I don't know if Kira will be writing more guest blogs in the future, but apparently she has now joined Instagram as Nomad Doggy. -Tomi

 

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The Strained One

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The Strained One

The B&W photos in this update (including the banner image that you can always see by clicking the title of the post) are some of my older work. Only the last colour photo was taken during this trip, in Denmark.


The title refers to a poem I read in the Reinheimen National Park back in Norway. It has stayed with me ever since:

He has no time to stop
And no time to look.
People he meets are none
Of his personal business.

Numerous the things to manage,
Hurry is the way of life,
Obligations around every bend.
The more he does the more there is.

The day is at an end.
Stumbling over his stick
He asks what life has given,
And what after all is left.

Thus he hurried through life
And never reached his end.
The joy that followed his track
Was a shadow lost in his wake.

— Jan-Magnus Bruheim

Taken in 2015 in Pallastunturi, Finland.

While someone who takes five years for a bike trip is surely not the 'target audience' for this poem, there is nevertheless much to learn here for me.

Sometimes I focus too much on photography, blogging, time-lapse videos and other digital activities. Although I love creating all of those and they help to finance the trip, they mustn't come at the cost of stopping to see, feel and experience. It would be a tragedy to cycle around the world with an air of self-centred hurry - never paying attention to the moments, chances, people and life fleeting past.

It’s easier - much easier - to be present for your life during a journey like this, but it still doesn’t happen automatically.

So I do need to pay attention to the balance between doing things and being here. I don’t know what the right balance looks like, it’s just something I will be figuring out along the way. Lately I’ve shot very few time-lapses, and next I may try posting blog updates less often. Don't worry, I won't stop doing either of those entirely. I just need to make sure these things don’t become more important than the actual trip itself.

Taken in 2015 in Repovesi National Park, Finland.

In somewhat related news, I have been joined by a Swedish bicycle tourer called Isabelle who is pedalling south with her Cocker Spaniel Kira. She is a super social and talkative morning person, while I... am not. So we may not endure each other for very long. But on the other hand, she also has plenty of time and travels very slow. She doesn’t care about the destination, only the journey. Which is precisely the right attitude for this kind of travel.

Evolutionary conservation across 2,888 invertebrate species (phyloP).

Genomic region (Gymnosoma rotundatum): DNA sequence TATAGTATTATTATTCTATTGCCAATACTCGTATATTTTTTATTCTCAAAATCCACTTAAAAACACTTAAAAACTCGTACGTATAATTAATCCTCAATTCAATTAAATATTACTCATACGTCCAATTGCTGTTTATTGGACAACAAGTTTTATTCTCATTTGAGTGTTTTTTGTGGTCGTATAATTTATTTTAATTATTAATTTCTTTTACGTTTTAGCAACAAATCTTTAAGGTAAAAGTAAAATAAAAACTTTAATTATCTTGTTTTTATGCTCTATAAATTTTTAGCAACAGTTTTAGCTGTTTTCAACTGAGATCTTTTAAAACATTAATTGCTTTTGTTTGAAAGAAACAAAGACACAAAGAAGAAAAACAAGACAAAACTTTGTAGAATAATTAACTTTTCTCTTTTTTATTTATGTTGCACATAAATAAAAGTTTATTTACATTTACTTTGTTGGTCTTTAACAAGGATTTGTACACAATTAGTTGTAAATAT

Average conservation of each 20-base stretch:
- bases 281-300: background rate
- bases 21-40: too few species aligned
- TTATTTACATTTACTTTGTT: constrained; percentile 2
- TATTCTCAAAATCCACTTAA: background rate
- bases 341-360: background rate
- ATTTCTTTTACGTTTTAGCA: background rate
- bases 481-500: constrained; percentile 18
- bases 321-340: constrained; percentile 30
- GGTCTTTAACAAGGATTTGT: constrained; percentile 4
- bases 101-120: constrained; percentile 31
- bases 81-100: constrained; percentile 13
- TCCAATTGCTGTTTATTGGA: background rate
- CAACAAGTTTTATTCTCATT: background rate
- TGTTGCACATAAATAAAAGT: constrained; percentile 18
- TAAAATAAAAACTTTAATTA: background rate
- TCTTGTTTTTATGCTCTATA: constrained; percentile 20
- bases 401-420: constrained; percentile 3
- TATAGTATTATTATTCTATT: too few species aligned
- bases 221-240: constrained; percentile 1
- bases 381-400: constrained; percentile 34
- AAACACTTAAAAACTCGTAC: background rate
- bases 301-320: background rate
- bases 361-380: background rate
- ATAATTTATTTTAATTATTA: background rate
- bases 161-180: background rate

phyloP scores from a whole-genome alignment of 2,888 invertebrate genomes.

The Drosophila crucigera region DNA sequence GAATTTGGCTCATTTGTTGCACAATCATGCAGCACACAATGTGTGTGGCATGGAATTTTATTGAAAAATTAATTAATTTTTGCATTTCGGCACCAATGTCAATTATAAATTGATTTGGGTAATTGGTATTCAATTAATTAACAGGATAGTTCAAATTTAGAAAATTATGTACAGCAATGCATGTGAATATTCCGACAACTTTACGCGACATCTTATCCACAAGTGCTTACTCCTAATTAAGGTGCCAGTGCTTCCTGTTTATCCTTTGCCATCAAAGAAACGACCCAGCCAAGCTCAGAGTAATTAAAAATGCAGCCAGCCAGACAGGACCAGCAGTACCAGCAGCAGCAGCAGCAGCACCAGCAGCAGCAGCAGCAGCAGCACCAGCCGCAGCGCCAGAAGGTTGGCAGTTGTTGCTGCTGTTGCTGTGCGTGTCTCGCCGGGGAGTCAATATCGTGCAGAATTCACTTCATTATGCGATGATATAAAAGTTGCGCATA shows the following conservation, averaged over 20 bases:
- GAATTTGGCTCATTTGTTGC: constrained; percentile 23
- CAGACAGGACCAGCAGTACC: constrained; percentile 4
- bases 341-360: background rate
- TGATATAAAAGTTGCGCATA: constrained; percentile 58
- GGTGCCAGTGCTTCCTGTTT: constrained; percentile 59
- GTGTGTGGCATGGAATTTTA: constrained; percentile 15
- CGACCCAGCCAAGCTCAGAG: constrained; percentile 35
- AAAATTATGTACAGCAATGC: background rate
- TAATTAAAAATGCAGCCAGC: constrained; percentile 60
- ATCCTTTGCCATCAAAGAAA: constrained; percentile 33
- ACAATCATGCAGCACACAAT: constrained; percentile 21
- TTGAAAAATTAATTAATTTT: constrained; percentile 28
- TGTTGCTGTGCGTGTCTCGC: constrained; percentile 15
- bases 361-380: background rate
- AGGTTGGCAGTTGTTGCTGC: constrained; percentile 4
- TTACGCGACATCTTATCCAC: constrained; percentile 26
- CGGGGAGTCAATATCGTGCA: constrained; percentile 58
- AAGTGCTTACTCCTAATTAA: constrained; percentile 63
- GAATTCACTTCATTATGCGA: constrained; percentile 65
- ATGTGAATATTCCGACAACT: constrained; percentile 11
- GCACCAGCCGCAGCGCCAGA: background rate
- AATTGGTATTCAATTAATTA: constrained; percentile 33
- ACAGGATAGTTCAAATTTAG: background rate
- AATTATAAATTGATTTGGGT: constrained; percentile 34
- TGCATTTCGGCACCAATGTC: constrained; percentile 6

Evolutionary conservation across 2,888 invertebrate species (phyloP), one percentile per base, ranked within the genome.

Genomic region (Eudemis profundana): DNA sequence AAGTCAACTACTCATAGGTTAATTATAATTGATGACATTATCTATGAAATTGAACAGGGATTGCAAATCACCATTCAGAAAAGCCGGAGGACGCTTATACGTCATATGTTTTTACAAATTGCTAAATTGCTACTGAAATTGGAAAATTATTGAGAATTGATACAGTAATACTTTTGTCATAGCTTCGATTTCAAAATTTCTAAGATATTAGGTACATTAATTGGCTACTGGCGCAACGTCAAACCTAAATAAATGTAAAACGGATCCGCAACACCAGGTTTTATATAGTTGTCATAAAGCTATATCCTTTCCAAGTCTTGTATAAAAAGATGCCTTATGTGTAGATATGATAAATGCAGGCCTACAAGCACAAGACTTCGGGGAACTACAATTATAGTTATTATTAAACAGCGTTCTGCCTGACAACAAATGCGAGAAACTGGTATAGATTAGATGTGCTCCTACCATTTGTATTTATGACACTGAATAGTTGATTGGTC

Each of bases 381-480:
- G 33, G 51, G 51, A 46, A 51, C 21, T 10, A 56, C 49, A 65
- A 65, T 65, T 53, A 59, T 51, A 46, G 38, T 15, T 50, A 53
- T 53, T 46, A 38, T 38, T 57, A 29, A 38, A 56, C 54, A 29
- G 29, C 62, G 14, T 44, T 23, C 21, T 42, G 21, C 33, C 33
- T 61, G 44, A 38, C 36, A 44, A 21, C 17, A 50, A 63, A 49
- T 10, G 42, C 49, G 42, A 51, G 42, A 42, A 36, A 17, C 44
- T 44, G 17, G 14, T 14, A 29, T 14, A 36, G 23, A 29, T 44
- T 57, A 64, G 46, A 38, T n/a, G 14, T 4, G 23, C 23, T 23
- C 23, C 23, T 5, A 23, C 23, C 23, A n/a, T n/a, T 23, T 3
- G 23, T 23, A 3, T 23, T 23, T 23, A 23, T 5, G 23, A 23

And it could be nice to have some company for a change.

2017 in South Denmark right before crossing the German border.
 

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Around the World in 80 Days

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Around the World in 80 Days

Today’s blog post is almost ready to publish, but I want to put it aside for a moment to share some exciting news:

Mark Beaumont from Scotland has just broken the world record by cycling around the planet in less than 80 days. To put that into perspective, I started this trip three and a half weeks before his run began. In the time it took him to circumnavigate the globe, I’ve cycled from Norway to Denmark.

This feat is insane. He pedalled almost 400km every day! That's 16+ hours of cycling with 5 hours of sleep for 78 days and 14 hours. He started and finished in Paris, as a reference to the Jules Verne novel of the adventures of Phileas Fogg and Passepartout.

This is actually the second time he’s broken this record. The first time was alone and unsupported, almost 10 years ago. He cycled around the world in 194 days - while still having time to shoot a BBC documentary about his project! I remember watching that film in 2012, before I’d even done my first tour. My big dream at the time was to cycle across Canada some day, but it was Mark’s documentary that first made me consider that maybe I could accomplish the same. (Without any speed records, obviously.)

So here’s to Mark Beaumont, the hero of the day. Congratulations on an incredible achievement, and thank you for the inspiration.

Old photo from my previous Arctic Circle bicycle tour.

If you're interested, here are links to the 80-day project, and to the 4-part documentary of the 2008 trip on Youtube. And I'll return to the regularly scheduled programming tomorrow!